It was unthinkable for a man in the 1930s to have long hair. Film stars such as Clark Gable, Cary Grant, Spencer Tracey, Jimmy Stewart and Gary Cooper epitomised the look of the decade. One basic short style was worn by the majority of men, and it had a few distinct features and variations.
The dapper, slicked-back hairstyles men wore in the 30s were neat, but not as severe as in the 20s. Hair was short on the sides and in the back, but left longer on top and in the front than the decade prior. This gave the "slicked-back" style a softer, more casual, carefree appearance. Men combed their longer hair over the top of the head, or sometimes slicked it to one side. Hair products, such as grooming creams, pomades, and oils kept the hair in place.
The Classic Part
An important feature of a classic 30s hairstyle was a distinct part. It was always perfectly straight, as if made with a ruler. Even when hair was slicked back, parts were usually clearly visible.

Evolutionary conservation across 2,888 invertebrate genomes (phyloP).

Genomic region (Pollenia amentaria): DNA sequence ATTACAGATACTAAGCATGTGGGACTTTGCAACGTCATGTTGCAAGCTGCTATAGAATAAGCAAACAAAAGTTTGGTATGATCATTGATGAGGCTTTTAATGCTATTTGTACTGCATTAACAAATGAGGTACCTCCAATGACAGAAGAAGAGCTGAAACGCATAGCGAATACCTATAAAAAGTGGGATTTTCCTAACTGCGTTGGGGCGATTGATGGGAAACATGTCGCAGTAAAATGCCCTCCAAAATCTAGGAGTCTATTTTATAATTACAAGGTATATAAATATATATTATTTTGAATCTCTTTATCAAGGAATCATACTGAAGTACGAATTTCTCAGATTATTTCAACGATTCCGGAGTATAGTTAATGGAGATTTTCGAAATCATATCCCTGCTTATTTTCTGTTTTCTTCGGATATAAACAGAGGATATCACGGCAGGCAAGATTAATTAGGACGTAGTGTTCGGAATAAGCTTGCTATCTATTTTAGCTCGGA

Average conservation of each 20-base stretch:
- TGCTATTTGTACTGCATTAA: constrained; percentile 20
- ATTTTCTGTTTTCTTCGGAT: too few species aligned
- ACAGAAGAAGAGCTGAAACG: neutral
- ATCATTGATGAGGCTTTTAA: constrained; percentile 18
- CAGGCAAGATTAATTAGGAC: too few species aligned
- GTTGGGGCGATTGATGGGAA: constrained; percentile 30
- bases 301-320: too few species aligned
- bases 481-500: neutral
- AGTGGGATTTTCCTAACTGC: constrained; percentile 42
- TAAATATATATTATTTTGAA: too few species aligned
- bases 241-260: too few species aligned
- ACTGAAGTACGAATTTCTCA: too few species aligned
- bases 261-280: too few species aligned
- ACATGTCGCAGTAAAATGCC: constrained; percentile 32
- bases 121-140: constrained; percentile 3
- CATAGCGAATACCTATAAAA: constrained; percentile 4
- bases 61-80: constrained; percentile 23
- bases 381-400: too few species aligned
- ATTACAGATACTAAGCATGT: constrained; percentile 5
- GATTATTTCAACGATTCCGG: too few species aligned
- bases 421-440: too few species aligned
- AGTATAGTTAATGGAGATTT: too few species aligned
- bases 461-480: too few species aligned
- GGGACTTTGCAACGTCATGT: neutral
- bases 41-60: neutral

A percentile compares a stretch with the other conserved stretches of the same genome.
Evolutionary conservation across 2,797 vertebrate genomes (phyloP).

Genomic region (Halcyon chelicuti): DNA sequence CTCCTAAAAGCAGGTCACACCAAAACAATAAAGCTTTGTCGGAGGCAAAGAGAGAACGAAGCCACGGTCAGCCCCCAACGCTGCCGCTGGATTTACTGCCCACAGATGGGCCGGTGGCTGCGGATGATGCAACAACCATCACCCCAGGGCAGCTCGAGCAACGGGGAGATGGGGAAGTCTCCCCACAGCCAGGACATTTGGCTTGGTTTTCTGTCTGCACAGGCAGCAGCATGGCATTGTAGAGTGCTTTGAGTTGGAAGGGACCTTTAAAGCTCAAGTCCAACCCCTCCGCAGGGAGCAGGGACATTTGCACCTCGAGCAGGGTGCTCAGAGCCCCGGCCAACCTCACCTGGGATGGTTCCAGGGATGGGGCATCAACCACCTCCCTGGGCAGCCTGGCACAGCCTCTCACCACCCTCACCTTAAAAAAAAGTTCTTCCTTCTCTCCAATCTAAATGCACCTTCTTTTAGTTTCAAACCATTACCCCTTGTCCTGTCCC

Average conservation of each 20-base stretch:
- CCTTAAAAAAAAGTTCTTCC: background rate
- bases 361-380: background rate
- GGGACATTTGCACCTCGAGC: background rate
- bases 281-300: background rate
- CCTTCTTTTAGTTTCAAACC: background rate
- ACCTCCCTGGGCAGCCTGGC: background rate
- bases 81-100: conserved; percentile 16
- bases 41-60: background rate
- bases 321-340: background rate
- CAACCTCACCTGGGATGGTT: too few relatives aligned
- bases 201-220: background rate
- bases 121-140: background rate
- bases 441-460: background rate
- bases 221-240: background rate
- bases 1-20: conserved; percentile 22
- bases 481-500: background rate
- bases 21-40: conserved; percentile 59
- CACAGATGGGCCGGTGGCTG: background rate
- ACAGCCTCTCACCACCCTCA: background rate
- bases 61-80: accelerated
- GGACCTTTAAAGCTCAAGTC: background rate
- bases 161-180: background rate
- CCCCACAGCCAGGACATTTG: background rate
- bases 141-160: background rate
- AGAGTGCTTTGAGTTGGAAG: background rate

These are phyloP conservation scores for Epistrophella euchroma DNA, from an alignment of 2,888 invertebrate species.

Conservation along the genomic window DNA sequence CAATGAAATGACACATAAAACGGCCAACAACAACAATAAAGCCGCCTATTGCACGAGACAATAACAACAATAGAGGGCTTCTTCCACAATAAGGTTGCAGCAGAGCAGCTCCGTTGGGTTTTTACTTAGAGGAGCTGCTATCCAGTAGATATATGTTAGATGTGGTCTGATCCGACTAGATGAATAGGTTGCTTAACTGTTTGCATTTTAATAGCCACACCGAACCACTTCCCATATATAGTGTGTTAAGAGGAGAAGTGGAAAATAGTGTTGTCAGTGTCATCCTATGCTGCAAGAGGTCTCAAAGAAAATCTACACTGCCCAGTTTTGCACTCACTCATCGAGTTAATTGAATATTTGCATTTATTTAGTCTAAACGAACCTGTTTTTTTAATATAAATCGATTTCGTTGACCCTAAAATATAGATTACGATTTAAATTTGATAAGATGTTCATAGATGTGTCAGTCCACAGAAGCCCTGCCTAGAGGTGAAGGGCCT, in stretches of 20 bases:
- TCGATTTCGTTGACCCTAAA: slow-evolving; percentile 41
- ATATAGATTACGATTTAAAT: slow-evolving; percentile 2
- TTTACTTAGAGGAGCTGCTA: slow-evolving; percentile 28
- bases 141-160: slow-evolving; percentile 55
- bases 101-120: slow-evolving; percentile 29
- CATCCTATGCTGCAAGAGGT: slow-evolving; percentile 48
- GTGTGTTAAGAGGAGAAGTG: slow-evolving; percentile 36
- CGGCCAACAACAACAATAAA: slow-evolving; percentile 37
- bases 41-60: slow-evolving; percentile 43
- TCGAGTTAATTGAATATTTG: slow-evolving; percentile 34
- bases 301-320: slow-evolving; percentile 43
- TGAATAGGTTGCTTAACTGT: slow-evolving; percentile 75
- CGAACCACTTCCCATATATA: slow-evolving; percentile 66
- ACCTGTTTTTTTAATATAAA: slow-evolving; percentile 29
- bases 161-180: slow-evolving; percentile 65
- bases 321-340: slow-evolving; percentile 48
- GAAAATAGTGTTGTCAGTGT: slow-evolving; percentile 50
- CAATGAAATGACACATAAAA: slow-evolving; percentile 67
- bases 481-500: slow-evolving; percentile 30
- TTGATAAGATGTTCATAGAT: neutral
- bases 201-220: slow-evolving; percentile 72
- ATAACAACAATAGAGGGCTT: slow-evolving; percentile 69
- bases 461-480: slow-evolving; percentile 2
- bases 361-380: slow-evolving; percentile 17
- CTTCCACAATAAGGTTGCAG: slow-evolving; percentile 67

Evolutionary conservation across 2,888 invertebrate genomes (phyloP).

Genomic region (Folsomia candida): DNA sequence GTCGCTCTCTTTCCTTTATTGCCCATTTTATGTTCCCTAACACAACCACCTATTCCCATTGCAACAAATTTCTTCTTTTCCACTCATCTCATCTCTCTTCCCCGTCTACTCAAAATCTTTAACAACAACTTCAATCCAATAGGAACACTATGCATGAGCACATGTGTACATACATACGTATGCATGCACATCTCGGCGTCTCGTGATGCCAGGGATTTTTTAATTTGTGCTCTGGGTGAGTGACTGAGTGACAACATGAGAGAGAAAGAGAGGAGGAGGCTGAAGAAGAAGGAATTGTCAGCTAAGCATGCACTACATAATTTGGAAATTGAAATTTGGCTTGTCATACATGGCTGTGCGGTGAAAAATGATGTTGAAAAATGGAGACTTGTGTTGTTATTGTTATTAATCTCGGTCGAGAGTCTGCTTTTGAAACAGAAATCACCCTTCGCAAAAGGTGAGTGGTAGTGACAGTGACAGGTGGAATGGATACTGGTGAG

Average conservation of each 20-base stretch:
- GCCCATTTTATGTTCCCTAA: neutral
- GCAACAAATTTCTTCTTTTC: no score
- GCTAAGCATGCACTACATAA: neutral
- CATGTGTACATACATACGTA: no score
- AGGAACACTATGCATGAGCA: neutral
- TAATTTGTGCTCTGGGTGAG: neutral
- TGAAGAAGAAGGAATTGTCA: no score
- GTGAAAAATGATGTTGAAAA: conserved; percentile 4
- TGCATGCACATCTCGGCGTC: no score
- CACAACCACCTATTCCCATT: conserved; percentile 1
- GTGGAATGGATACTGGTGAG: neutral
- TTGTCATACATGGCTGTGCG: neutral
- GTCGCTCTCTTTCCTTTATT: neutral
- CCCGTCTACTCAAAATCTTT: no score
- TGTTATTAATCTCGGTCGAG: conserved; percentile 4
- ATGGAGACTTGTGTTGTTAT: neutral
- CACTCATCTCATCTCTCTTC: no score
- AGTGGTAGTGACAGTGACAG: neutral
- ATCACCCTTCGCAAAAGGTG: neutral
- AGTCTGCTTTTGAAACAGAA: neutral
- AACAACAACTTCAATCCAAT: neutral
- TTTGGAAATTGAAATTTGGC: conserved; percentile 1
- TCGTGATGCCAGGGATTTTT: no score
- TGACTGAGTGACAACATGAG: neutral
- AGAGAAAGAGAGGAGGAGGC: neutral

Film icons Clark Gable and Cary Grant wore a severe side part. The legendary Humphrey Bogart wore one slightly off-centre.
Wavy hair was another defining feature of the decade. A slight, controlled curl was more popular than the sleeker, pin-straight looks of the 20s. Pomades formed these types of waves, which were easier to achieve on naturally curly hair. Sometimes the look was similar to a women's Marcel curl or fingerwave style. Film stars who sported wavy tresses were James Cagney, Dick Powell, and Errol Flynn.
The "Short Back and Sides" Cut
In a typical 30s haircut, the ears are neatly framed by cutting the hair around them precisely. Another defining feature of a 30s cut is leaving the nape of the neck visible. Hair was cut very short in the back, tapering down to the skin. In later years, this became known as a "fade." The tapering graduated, extending to much longer lengths on top of the head, in the front. The goal of the cut was to create a smooth graduation from the very short cropped parts to the longer parts. Frequent visits to the barber shop were necessary to maintain this look. If any hair at the back of the neck barely touched a man's collar, it was time for a trim.